but i could even deal with that. i could understand that. it was the paranoid delusion that pushed me over the edge. you just flat-out lost touch with reality. every small slight became a gigantic cosmic sign that THEY were out to get you, eh? you just could not see what you'd become. i remember the last time i saw you, how happy i was and how… miserable, i guess, you were. it was so hard to watch. i tried to stay with you, be your friend. hell, you stood up for me when i married the ex. the three of us were so melded together. but you sliced us off like a moldy patch when you felt "betrayed" by us.

and what was our crime? to indicate to you that you lived in a world that did not exist. i think my final sin against you was to root for a different baseball team. it's like that old twilight zone where the embittered old movie star, once a young ingenue but now well past her prime, was so trapped in her reverie that she actually willed her delusion to exist. she literally ascended into the supposed heaven of her former glory, abandoning those "killjoys" who kept trying to tether her to the painful ways of the real world. if it were possible, you would do that in a heartbeat, i know.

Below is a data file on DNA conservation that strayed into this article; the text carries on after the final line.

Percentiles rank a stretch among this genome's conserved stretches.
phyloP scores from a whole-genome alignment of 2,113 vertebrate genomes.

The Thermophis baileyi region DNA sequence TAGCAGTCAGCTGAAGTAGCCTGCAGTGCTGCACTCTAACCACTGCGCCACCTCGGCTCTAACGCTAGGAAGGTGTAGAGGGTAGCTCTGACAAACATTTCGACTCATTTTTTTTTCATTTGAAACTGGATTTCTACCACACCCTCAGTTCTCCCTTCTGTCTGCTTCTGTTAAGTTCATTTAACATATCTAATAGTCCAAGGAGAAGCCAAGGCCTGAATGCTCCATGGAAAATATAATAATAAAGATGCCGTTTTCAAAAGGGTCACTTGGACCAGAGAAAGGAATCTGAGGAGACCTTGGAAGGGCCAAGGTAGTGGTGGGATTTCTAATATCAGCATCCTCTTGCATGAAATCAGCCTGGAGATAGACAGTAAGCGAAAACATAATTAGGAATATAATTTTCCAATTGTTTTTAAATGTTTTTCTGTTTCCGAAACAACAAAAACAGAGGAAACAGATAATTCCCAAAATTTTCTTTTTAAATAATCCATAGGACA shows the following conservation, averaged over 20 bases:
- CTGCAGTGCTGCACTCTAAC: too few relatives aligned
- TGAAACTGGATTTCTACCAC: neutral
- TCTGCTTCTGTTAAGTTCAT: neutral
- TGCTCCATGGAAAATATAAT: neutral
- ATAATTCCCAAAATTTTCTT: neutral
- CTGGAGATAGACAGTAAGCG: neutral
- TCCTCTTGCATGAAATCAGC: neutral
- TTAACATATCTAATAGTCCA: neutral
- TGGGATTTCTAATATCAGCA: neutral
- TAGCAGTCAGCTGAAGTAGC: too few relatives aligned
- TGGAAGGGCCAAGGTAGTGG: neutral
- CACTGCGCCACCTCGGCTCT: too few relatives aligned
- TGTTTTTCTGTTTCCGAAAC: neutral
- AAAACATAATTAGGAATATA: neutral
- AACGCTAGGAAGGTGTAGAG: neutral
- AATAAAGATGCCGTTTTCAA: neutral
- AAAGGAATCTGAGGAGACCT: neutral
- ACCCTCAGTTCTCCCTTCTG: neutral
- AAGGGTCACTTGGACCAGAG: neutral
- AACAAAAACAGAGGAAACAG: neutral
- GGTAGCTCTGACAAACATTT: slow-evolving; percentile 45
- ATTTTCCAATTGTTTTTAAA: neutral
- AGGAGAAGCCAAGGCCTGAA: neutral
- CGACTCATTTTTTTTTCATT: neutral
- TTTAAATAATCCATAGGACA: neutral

but you've done the next best thing, haven't you? you just cast people aside, into perdition, when they violate your unspoken code. and if that's the way you want it, that's the way you'll get it. you kinda hurt me. but really, the reason i'm sad to see you fade into the mists of my past is that it didn't have to happen this way. you didn't have to wade into that water, letting the weight of your finery drag you into the depths. but you were too far gone, too deep into your own vision. so here i sit, waving my hands, watching you drown.

i tried to help. but i can't work miracles. goodbye, ophelia.

Thursday, April 21, 2011